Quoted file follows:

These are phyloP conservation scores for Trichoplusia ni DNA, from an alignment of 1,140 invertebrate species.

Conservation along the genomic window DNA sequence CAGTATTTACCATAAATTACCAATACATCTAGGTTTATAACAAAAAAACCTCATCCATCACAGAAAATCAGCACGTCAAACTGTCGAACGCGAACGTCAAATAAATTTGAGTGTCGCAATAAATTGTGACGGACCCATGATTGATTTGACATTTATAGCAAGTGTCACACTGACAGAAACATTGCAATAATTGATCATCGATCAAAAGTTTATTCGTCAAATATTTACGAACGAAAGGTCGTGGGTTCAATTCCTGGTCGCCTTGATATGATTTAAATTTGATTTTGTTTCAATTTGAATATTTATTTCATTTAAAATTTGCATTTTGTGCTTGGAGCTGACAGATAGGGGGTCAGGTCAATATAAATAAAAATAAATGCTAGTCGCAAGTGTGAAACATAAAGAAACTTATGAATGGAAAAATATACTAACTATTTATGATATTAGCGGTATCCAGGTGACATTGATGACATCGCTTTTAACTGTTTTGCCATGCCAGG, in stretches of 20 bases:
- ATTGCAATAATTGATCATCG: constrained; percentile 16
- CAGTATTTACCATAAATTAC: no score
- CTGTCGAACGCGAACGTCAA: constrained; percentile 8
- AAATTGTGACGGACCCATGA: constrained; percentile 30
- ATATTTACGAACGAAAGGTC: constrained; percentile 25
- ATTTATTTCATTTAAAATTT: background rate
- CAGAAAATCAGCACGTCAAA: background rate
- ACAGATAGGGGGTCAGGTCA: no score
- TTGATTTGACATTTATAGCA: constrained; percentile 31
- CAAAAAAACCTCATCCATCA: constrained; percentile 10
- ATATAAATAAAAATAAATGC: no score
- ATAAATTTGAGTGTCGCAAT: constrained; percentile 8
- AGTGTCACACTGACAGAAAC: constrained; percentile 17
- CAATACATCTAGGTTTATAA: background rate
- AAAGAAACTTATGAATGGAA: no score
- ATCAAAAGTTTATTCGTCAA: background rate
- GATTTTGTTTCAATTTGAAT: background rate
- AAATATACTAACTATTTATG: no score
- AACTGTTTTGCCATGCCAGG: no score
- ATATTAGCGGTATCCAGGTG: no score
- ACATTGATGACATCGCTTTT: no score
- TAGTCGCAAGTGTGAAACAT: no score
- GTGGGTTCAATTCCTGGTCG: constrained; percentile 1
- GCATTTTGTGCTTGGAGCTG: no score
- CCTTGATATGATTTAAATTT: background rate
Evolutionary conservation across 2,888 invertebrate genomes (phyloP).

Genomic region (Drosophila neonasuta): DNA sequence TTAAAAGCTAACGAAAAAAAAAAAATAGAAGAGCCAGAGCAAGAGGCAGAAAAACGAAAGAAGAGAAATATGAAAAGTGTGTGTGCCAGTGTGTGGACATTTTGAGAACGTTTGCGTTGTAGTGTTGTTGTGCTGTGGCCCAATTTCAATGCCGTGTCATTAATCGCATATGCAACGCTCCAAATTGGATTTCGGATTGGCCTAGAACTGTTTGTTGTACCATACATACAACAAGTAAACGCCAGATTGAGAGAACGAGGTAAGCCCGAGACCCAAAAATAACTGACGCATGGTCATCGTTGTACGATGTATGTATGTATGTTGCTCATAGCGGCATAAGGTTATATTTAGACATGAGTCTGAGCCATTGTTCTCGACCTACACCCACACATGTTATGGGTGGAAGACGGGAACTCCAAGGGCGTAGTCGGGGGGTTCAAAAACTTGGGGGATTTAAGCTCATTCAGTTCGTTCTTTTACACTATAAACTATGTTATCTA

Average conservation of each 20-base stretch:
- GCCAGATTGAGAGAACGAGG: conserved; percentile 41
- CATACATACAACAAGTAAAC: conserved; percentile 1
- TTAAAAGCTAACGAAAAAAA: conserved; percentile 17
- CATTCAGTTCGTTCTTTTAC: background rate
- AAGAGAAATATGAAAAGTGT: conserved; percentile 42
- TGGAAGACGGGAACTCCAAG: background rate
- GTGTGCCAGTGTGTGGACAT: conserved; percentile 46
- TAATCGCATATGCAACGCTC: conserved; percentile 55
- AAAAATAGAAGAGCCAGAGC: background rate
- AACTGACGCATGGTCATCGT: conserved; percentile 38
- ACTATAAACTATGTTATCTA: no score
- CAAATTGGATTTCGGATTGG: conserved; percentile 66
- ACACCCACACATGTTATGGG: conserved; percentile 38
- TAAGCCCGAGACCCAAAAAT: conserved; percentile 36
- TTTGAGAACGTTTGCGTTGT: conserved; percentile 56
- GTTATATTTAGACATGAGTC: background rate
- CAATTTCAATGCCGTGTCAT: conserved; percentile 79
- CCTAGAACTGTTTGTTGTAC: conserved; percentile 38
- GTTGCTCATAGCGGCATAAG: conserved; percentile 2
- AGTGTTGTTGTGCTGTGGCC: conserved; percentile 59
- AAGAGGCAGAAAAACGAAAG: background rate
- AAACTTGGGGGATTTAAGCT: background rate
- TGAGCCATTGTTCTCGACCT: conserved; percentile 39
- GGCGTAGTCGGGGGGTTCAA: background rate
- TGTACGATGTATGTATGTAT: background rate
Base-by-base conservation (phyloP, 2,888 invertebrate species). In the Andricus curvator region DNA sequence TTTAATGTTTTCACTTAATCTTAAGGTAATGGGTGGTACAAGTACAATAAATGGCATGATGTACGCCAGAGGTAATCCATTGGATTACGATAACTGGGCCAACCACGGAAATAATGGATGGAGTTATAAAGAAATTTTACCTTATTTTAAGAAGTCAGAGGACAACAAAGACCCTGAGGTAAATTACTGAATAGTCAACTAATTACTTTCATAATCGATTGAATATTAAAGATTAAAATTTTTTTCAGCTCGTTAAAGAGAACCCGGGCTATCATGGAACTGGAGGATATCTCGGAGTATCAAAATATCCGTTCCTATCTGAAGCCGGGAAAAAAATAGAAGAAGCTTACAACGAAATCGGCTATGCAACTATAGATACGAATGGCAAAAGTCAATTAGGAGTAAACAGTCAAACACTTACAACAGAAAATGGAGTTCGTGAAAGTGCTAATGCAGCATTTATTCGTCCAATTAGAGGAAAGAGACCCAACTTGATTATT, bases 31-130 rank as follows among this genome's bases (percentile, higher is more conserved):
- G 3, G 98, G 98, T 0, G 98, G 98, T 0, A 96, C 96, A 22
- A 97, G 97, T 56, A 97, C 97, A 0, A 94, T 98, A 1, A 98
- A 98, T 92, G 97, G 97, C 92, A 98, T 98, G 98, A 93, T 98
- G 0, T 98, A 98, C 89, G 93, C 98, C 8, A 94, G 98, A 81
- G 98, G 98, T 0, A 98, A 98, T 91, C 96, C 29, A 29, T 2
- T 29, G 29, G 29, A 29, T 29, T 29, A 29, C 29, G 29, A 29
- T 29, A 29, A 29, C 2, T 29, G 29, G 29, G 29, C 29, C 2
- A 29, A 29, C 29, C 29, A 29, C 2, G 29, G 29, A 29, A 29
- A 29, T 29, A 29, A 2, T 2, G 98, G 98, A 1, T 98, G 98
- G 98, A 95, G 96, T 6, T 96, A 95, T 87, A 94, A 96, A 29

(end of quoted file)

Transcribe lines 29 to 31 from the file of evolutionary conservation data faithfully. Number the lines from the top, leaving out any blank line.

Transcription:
Genomic region (Drosophila neonasuta): DNA sequence TTAAAAGCTAACGAAAAAAAAAAAATAGAAGAGCCAGAGCAAGAGGCAGAAAAACGAAAGAAGAGAAATATGAAAAGTGTGTGTGCCAGTGTGTGGACATTTTGAGAACGTTTGCGTTGTAGTGTTGTTGTGCTGTGGCCCAATTTCAATGCCGTGTCATTAATCGCATATGCAACGCTCCAAATTGGATTTCGGATTGGCCTAGAACTGTTTGTTGTACCATACATACAACAAGTAAACGCCAGATTGAGAGAACGAGGTAAGCCCGAGACCCAAAAATAACTGACGCATGGTCATCGTTGTACGATGTATGTATGTATGTTGCTCATAGCGGCATAAGGTTATATTTAGACATGAGTCTGAGCCATTGTTCTCGACCTACACCCACACATGTTATGGGTGGAAGACGGGAACTCCAAGGGCGTAGTCGGGGGGTTCAAAAACTTGGGGGATTTAAGCTCATTCAGTTCGTTCTTTTACACTATAAACTATGTTATCTA

Average conservation of each 20-base stretch:
- GCCAGATTGAGAGAACGAGG: conserved; percentile 41